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To avoid the penalty, Freeport could cut back on the number of hours part-time and volunteer firefighters have to work. But that would mean finding more volunteers to make up the difference, something the department and others across the country already struggle to do, Fournier said. When he started in Freeport in 1972, there was a waiting list of 25 people. After three months actively recruiting in the community, Fournier said he’s lucky that he’ll soon be interviewing nine potential volunteer firefighters. “It’s pretty amazing how this law is touching different operations,” he said in an interview in Freeport’s brick firehouse, where yellow fire trucks and ambulances were lined up awaiting the next call. “I’m not sure everyone thought that through.” The question is expected to be answered when the Internal Revenue Service releases final regulations this year before the provision takes effect in 2015. A Treasury spokeswoman said the department is taking the concerns into account as it works toward the final regulations but wouldn’t comment on what they’re likely to include. In the meantime, Maine’s U.S. senators are backing a recently introduced bill aimed at ensuring volunteer firefighters and other emergency responders are exempt from the health care law requirement. Republicans point to the confusion as another example of the problems with the law, which has been plagued by a fumbled rollout and criticism over canceled health care plans. “This is yet another adverse and unanticipated impact of Obamacare,” said Maine Republican Susan Collins. City and town leaders are also discussing ways to keep their staff under 50 employees to dodge the costs, Maine Municipal Association officials said. School superintendents are making sure their substitute teachers aren’t working more than 30 hours a week to avoid having to cover them, Collins said. Others point to factors that they say show the concern is overblown. Many small towns only have about 20 to 30 volunteer firefighters, likely making them too small to be affected by the law’s mandate. And though Fournier described a busy winter with a lot of work for firefighters, they often fall short of working enough hours to be affected by the insurance requirement.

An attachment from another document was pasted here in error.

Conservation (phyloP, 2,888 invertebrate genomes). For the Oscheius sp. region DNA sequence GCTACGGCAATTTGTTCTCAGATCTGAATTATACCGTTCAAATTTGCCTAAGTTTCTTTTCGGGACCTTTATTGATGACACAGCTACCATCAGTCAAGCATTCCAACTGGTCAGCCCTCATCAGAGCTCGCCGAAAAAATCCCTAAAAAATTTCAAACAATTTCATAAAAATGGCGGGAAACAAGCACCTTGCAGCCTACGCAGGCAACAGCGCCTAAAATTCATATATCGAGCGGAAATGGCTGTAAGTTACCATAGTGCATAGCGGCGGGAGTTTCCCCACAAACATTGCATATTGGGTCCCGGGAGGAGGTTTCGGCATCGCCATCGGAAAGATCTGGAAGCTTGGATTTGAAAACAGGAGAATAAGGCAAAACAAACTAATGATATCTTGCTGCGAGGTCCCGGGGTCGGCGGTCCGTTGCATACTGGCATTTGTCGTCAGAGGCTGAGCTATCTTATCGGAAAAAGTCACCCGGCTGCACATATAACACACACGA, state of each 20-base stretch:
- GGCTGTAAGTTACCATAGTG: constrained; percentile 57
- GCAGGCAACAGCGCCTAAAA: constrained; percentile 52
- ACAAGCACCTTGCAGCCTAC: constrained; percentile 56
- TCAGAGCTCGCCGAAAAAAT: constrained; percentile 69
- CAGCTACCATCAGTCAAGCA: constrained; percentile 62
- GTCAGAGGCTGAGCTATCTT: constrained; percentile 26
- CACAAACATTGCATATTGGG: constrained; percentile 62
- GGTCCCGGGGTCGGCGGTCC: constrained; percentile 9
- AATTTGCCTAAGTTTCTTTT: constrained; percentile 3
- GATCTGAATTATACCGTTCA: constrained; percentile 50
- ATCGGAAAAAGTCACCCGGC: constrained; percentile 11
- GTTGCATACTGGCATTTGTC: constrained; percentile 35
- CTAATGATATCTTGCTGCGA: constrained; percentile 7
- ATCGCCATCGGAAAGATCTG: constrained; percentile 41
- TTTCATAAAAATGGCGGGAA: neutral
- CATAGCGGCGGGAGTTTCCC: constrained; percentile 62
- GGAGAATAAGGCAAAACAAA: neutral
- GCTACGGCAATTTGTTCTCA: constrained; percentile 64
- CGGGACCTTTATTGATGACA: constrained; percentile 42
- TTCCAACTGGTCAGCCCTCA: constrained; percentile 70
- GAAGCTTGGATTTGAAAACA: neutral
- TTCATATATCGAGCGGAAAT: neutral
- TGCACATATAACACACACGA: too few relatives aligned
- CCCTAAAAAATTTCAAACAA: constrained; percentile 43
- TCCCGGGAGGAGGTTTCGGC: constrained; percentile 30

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This entry was posted on January 6, 2014 by .